Original Article

Techniques in Coloproctology

, Volume 18, Issue 3, pp 265-272

First online:

Results from an American Society of Colon and Rectal Surgeons survey on the management of young-onset colorectal cancer

  • S. K. WarrierAffiliated withDepartment of Colorectal Surgery, Digestive Disease Institute, Cleveland ClinicDepartment of Colorectal Surgery, Epworth HealthcareDivision of Surgical Oncology, Peter MacCallum Cancer Centre Email author 
  • , M. F. KaladyAffiliated withDepartment of Colorectal Surgery, Digestive Disease Institute, Cleveland ClinicCenter for Hereditary Colorectal Neoplasia, Digestive Disease Institute, Cleveland Clinic Foundation
  • , R. P. KiranAffiliated withDepartment of Colorectal Surgery, Digestive Disease Institute, Cleveland Clinic
  • , J. M. ChurchAffiliated withDepartment of Colorectal Surgery, Digestive Disease Institute, Cleveland ClinicCenter for Hereditary Colorectal Neoplasia, Digestive Disease Institute, Cleveland Clinic Foundation

Rent the article at a discount

Rent now

* Final gross prices may vary according to local VAT.

Get Access

Abstract

Background

Young patients with colorectal cancer (CRC) present a diagnostic and clinical challenge. The aim of our study was to survey the approaches to preoperative evaluation and clinical management of young patients with CRC by colorectal surgeons in North America.

Methods

A standard electronic survey was sent to the members of the American Society of Colon and Rectal Surgeons. The survey polled management decisions in various clinical scenarios for CRC patients less than 50 years old. Survey responses were collated and analyzed.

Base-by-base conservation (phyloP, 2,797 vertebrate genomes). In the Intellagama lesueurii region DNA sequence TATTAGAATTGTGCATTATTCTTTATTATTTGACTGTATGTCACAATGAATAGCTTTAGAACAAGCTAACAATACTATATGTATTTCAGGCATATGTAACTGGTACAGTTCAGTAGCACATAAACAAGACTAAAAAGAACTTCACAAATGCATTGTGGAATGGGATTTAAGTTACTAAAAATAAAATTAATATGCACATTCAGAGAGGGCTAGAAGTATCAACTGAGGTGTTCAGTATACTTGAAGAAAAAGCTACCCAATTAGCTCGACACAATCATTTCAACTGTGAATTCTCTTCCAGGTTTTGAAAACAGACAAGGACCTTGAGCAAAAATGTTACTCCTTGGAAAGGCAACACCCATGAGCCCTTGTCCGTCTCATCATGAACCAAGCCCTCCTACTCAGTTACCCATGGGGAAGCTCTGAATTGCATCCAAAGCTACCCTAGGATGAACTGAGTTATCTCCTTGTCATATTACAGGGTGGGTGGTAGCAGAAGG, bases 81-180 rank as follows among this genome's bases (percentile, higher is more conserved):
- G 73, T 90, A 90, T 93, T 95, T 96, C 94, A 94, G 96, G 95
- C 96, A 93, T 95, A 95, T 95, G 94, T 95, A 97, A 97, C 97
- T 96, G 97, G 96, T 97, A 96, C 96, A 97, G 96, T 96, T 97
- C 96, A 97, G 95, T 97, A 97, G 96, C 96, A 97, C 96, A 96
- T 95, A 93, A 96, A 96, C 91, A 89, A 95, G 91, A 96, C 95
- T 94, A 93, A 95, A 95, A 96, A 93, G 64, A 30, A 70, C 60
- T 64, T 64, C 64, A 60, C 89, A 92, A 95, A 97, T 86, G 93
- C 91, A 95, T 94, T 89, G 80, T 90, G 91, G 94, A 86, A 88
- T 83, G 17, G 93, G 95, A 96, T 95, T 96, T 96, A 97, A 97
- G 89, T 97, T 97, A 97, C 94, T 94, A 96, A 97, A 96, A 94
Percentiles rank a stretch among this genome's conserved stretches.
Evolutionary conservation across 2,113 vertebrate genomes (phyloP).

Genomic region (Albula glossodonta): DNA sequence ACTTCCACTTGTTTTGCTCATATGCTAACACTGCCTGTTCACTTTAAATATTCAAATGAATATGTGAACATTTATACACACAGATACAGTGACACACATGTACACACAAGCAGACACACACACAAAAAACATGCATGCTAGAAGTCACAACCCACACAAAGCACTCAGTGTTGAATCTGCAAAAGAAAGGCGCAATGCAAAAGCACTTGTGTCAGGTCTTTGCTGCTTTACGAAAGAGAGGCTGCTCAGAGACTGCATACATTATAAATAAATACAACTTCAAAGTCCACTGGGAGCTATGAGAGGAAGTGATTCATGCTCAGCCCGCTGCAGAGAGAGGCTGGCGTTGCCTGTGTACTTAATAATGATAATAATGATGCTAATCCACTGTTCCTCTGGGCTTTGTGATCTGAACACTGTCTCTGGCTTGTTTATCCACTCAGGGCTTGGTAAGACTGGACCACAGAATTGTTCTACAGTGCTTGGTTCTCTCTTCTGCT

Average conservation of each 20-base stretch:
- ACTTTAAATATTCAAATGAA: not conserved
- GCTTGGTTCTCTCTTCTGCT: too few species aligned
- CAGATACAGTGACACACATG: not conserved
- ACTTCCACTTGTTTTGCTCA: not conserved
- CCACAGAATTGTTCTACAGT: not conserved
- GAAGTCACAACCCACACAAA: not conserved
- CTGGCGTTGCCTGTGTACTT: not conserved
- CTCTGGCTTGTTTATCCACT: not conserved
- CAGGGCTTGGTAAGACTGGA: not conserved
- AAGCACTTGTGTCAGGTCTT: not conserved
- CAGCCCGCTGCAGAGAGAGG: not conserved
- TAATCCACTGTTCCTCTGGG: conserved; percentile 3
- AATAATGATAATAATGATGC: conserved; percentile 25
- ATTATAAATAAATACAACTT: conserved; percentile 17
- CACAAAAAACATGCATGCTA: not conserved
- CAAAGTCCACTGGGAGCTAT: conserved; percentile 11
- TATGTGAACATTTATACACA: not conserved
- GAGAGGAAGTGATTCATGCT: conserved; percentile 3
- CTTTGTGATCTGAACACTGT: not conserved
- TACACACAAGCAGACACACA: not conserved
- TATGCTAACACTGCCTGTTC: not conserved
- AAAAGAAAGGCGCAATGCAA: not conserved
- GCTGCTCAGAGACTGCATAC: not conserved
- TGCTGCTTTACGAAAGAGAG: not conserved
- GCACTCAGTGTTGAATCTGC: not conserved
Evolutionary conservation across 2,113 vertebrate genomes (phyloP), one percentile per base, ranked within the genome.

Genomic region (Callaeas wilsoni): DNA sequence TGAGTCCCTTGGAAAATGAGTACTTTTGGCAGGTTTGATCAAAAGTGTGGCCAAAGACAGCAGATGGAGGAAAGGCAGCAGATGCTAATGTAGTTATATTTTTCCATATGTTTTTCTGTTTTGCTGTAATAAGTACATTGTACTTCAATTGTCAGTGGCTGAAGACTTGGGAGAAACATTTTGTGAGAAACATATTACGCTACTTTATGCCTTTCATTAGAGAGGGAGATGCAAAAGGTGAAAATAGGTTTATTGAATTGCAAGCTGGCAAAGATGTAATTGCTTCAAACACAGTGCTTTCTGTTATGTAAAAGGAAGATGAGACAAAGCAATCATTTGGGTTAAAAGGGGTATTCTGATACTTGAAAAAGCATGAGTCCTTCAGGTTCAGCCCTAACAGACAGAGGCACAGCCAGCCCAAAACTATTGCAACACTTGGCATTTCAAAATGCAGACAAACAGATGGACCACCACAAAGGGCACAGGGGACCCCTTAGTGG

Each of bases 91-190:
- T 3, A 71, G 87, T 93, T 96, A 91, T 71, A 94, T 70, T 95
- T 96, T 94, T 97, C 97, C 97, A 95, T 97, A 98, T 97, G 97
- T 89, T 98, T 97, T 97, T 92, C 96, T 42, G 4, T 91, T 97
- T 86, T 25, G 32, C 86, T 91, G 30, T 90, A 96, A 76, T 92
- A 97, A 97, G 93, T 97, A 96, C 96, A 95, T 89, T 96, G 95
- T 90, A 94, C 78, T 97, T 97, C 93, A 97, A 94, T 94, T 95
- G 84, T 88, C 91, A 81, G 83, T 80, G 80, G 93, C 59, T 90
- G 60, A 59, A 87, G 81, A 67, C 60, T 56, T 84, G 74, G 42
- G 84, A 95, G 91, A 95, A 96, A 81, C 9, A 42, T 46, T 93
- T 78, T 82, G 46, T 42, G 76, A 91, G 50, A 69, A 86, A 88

Results

One hundred ninety surgeons responded and 140 completed the entire survey (response rate 10 %). Eighty percent of surgeons would offer preoperative genetic testing if the patient’s family met the Amsterdam criteria compared to only 67 % if the criteria were not met. Of those offering preoperative tumor testing, 48 % test microsatellite instability, 19 % mismatch repair protein expression by immunohistochemistry, and 24 % offer both. Decisions regarding the extent of the resection for cancer were dependent on family history: Most members (86 %) would perform a segmental colectomy for CRC in a patient without family history. Eighty-four percent of respondents would offer a total abdominal colectomy if preoperative tests indicated Lynch syndrome. When questioned about MYH-associated polyposis, only 27 % recognized the appropriate diagnosis.

Conclusions

Among the American Society of Colon and Rectal Surgeons, family history influences preoperative testing and surgical management decisions. A significant portion of surgeons do not offer preoperative genetic testing, despite implications on operative management, postoperative surveillance, and screening of family members.

Keywords

Lynch syndrome Colorectal cancer Young-onset American Society of Colon and Rectal Surgeons